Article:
I’ve done several posts recently that encouraged you to notice and acknowledge surfaces we often ignore (carpets in airports and streets in historic photos of Halifax). In that vein this post is an opportunity to show some old street and sidewalk surfaces that I have witnessed but that have mostly disappeared.
In the nineteenth century, the best sidewalks in Halifax were probably brick. I was pleased to find, in about 1980, one last little section of old brick sidewalk on Water Street close to Sackville. It might have been 100 years old or more and was removed as the street was torn up for new underground services.
Brick sidewalks and crosswalks were tried again in the 1970s in historic districts downtown but the first attempts did not survive frost and snowplows.
Under the asphalt of all downtown streets there used to be cobblestones. Gradually many of these have been removed (new sewers and gas lines hastened the job). Yet every year little patches of cobble are revealed in the bottom of a pothole (Twitter is always excited to point out discoveries). The last street with exposed cobblestones disappeared under the Scotia Square development. When I took this photo in the mid 60s all the buildings had been removed and there was just this picturesque little lane of granite cobbles in the middle of a wasteland.
Concrete sidewalks probably became the norm around 1900. I remember a sidewalk at the corner of Barrington and Inglis that was marked 1917. It would have gone in when the new railway cut and deep water port were built. Keep your eye out for dated sidewalks. It would be fun to know the oldest sidewalk in town.
Sidewalks once came in several textures. A pattern of parallel lines were used on sidewalks with steep slopes. The last example of this I know was on Armview Avenue at Quinpool. (I’m told these were rough on skateboards.)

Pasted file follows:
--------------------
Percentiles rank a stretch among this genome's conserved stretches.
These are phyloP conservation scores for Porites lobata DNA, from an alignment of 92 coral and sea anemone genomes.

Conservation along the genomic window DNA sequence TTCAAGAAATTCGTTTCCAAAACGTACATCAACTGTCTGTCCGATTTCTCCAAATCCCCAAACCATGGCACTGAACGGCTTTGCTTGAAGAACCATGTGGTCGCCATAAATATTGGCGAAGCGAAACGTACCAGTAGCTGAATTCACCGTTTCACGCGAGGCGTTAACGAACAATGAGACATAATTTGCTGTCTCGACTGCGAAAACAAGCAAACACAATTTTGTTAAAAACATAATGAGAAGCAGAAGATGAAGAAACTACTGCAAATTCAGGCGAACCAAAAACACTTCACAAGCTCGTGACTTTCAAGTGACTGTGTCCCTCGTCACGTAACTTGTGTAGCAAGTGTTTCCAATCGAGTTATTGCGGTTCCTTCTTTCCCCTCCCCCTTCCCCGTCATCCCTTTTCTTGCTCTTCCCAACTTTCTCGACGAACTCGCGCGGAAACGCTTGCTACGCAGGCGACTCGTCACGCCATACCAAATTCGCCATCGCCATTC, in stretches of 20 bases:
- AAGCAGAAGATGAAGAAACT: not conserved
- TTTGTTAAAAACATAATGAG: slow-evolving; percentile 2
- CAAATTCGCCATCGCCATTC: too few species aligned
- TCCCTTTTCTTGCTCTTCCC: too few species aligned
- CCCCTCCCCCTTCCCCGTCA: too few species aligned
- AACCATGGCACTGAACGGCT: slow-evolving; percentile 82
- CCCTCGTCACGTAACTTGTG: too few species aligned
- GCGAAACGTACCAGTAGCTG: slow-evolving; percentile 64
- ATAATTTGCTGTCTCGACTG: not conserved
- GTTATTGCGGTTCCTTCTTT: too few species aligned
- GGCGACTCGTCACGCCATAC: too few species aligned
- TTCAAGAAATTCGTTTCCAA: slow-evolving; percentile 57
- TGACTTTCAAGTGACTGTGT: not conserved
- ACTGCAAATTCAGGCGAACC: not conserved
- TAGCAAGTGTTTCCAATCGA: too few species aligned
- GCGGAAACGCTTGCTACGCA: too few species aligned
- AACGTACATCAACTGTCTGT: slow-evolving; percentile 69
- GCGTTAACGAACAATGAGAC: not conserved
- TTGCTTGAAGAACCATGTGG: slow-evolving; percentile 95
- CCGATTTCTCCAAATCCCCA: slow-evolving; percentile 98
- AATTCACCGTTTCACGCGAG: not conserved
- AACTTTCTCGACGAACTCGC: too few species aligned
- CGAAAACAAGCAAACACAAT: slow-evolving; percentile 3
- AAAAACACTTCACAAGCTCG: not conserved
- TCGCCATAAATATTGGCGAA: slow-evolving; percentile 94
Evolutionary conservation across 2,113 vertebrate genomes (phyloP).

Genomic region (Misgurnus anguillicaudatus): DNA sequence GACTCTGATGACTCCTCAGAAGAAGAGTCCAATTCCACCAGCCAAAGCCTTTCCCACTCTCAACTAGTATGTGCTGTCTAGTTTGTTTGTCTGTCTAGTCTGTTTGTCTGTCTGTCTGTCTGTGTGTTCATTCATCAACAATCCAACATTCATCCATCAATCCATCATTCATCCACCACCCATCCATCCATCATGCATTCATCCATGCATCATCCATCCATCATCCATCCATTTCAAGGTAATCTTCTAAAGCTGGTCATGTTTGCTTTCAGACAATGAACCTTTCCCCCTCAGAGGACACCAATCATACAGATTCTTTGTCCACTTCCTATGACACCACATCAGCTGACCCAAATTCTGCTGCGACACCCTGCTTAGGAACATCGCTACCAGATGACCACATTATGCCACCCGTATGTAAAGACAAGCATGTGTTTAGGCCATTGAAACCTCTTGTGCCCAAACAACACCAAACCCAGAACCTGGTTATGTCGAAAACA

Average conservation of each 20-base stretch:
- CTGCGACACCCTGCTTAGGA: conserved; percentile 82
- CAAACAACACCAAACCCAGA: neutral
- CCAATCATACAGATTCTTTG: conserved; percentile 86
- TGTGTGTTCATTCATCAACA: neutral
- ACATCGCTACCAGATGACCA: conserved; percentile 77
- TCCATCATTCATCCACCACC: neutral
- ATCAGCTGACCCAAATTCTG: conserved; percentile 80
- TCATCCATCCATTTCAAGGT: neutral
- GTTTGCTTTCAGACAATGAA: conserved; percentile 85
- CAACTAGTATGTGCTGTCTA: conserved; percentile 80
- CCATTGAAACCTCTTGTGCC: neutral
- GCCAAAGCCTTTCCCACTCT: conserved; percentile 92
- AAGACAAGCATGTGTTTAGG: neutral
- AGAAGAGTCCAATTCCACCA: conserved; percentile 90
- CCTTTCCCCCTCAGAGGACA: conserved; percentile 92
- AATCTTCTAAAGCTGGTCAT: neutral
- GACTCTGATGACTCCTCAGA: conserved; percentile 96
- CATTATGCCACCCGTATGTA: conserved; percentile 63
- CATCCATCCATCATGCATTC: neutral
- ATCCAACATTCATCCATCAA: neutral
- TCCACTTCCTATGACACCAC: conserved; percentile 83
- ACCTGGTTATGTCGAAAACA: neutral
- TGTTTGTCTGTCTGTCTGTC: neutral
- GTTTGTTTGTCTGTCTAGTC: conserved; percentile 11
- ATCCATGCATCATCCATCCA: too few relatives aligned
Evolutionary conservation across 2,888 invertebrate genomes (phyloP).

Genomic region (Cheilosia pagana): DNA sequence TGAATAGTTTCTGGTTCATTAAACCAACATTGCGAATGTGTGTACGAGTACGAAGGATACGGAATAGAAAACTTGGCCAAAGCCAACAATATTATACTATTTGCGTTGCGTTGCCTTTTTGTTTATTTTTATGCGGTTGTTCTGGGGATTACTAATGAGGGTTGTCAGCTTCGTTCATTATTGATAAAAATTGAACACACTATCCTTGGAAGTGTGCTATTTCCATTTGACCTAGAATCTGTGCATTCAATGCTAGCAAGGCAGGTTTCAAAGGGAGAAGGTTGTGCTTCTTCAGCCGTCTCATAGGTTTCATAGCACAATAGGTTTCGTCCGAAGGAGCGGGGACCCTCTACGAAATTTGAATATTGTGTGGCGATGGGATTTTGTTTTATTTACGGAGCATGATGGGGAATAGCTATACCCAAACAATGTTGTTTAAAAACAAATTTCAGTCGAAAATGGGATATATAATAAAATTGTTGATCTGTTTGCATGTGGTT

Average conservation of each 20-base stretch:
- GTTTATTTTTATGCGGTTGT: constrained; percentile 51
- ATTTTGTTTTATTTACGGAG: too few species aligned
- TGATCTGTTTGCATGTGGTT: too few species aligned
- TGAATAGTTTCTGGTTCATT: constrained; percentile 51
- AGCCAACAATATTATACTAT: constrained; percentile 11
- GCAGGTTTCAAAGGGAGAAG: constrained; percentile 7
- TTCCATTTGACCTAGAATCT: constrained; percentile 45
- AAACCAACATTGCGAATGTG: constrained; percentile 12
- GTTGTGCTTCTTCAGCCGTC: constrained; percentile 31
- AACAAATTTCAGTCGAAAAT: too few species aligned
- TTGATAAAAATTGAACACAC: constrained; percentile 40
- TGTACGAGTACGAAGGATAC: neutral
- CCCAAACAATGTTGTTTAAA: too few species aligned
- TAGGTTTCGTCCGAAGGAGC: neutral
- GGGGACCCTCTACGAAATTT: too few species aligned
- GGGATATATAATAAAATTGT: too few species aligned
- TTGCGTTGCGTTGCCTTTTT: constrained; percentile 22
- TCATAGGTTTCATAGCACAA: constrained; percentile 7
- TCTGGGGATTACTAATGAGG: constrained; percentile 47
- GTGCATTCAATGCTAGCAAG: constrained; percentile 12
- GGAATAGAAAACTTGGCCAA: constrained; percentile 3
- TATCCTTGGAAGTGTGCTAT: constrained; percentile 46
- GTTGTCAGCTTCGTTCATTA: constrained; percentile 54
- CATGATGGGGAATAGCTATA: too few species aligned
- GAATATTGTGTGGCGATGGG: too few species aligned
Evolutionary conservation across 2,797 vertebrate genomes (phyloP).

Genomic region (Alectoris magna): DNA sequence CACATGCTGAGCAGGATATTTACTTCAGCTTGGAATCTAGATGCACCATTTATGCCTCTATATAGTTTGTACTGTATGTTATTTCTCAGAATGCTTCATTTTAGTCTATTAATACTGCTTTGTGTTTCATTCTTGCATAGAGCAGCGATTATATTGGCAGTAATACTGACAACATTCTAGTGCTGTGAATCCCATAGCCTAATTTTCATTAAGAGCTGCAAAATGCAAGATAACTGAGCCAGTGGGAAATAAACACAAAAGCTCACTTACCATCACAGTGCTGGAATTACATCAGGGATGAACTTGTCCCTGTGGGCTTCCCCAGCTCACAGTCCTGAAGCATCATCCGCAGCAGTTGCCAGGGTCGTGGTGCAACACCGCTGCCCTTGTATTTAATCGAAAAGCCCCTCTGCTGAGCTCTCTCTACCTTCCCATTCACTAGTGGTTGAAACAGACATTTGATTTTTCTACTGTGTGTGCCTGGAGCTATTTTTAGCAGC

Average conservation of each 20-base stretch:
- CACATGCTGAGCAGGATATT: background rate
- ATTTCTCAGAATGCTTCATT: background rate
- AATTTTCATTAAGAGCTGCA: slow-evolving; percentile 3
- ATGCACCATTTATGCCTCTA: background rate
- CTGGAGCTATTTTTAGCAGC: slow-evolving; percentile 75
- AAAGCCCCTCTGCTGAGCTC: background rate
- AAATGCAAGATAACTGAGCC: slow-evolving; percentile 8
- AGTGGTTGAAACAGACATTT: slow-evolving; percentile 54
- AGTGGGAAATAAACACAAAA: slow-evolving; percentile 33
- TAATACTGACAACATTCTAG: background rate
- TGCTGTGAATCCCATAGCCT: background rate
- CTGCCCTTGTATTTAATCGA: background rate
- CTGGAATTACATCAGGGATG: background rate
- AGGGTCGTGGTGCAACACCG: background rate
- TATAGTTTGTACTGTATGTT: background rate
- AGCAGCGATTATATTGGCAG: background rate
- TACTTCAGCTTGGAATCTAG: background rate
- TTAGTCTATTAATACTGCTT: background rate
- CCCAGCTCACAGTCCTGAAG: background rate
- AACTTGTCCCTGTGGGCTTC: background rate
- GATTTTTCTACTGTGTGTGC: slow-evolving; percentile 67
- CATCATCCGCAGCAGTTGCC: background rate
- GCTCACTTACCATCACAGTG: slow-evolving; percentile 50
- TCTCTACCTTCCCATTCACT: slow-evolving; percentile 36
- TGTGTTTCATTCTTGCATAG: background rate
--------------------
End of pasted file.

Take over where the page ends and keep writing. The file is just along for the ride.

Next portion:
If you look closely at nineteenth century street photos you’ll often see beach cobbles used to surface crosswalks and to line drains. Such a cobble surface was exposed by the archaeology on the site for the new Central Library. This was probably our oldest paving material – you can find identical cobble walks in early 18th century Louisbourg.
I was told this cobble surface was to be preserved under the plaza in front of the Library. It is sweet to think that this old paving is protected by our most modern paving design.
- On Agricola at Charles, the sidewalk has a smart little commemoration of a long gone business. What a good idea. Poetry and history, calls to action: the potential of sidewalk messages is endless.
- We noticed these painted crosswalks in a quaint district of Providence, Rhode Island. They are a little over the top but the concept could be useful somewhere (Hydrostone?).
- And finally some artificial surfaces we enjoyed last year at the Saltscapes Exhibition. These were used on the aisles of the Newfoundland tourism booths. They really set the Newfoundland displays apart .
Maybe some day our sidewalks will be covered with photo murals. Bobcat-proof photo murals!